Having previously played with Dreamweaver for web publishing, I was a bit apprehensive to try Visual Studio Community. I was not won over by Dreamweaver in any way — sure, it has some nice features, like live view, but overall I just found it more of a hindrance and ended up hand coding my site all in code view. So I was not overly excited to use a different WYSIWYG editor. But, as I soon found out, Visual Studio Community is way beyond that.
The first (and most important) thing you need to know about Visual Studio Community is it’s free! Yep. Just follow this link and boom! You’ve got awesome free software! The second thing you need to know about Visual Studio is it’s massive! It’s not just a web publishing tool. It’s a complete IDE, able to handle anything from web to apps to programs and games. The third thing you need to know about it is you’re going to need a tutorial — especially if you’re like me and are just getting your feet wet. When I first launched it, I had no idea where to even start, so I did what any n00b program user does — File > New > Web Site. Seemed easy enough — until the pop-up window asking you to select from a template. There were so many options — I just wanted to make a website! What’s the difference between an empty web site and a web forms site? And why is it saying ASP.NET? I thought this was going to be HTML? What the heck is going on!? Needless to say, I was a bit overwhelmed. Luckily, there are a ton of tutorials available to help you out, so do some Googling, browse YouTube, or even check out Microsoft’s Virtual Academy (although I will warn you, these guys like to talk. A lot.) One thing that comes in handy with regards to the tutorials is they help you get a good feel for the work space. Once you understand how to create a new web page and where everything is in Visual Studio, writing the mark-up flows just as easily as using Notepad++. The program helps you out by giving you a selection of tags when you open your first angle brace and start typing. It supports common name colors and gives you a color selector just like Dreamweaver. It doesn’t have a live view, but it allows you to set and change your browser preference so you can view your site and see exactly how it will look in different browsers as you develop it. It also has a really cool drag and drop feature for style sheets, audio, video, and images that creates the mark-up for you — all you have to do is drag in the media you want to use.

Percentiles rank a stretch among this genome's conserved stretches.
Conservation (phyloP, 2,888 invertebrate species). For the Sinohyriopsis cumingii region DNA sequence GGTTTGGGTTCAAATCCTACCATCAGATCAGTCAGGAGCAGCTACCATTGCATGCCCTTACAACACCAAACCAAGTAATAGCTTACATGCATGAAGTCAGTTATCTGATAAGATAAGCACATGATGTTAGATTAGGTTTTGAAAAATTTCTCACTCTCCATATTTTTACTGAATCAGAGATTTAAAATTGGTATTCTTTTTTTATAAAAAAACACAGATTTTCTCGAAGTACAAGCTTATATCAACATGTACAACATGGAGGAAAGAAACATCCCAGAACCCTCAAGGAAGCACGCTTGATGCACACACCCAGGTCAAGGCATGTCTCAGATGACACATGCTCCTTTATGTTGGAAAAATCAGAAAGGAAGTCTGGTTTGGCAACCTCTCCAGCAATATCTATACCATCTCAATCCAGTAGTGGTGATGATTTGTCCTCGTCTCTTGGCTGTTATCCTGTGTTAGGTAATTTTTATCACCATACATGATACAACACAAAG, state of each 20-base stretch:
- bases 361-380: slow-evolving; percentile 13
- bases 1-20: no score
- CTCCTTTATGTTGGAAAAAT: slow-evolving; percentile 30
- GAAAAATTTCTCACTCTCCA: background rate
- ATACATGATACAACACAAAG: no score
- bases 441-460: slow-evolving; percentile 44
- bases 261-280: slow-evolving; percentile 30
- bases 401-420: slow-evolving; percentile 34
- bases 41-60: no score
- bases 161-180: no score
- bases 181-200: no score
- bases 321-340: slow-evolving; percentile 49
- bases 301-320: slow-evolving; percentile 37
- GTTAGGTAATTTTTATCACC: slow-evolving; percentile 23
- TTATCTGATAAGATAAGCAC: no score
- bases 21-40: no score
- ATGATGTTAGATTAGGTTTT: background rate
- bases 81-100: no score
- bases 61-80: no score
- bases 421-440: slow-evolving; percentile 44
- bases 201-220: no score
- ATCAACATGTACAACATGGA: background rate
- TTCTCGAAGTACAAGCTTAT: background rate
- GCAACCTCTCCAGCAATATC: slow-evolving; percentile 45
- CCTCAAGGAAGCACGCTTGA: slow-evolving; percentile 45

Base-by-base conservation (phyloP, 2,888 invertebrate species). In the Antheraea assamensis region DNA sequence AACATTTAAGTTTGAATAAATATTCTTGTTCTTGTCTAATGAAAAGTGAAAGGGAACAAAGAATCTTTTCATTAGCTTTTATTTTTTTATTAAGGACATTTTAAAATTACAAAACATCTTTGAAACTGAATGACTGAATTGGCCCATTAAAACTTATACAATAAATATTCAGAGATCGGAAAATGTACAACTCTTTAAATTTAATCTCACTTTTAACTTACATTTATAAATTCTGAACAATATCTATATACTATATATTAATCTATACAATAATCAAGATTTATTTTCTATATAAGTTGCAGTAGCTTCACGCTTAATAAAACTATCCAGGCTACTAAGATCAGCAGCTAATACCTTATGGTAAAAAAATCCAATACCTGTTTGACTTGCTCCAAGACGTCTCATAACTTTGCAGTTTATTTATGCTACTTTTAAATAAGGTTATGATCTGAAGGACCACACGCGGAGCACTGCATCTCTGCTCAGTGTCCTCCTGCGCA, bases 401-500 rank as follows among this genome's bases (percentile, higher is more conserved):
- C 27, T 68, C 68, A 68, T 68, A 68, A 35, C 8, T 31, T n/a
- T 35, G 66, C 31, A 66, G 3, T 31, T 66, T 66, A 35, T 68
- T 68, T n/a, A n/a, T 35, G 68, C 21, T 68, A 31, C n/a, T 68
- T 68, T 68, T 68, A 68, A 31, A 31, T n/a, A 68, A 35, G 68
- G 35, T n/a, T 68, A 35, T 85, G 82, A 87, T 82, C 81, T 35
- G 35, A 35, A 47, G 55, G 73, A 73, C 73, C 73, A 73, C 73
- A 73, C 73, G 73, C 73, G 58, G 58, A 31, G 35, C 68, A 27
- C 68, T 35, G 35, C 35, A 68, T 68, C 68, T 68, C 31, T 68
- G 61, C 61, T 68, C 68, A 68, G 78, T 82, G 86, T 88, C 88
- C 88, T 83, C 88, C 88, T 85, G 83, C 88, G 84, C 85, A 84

Overall, I enjoyed my experience with Visual Studio Community much better than with Dreamweaver. And just knowing everything you can develop with it is making my fingers itch, wanting to code. I have had an idea for an app floating around in the back of my head. Maybe it’s time to dig deeper and see what else I can do with this incredible tool.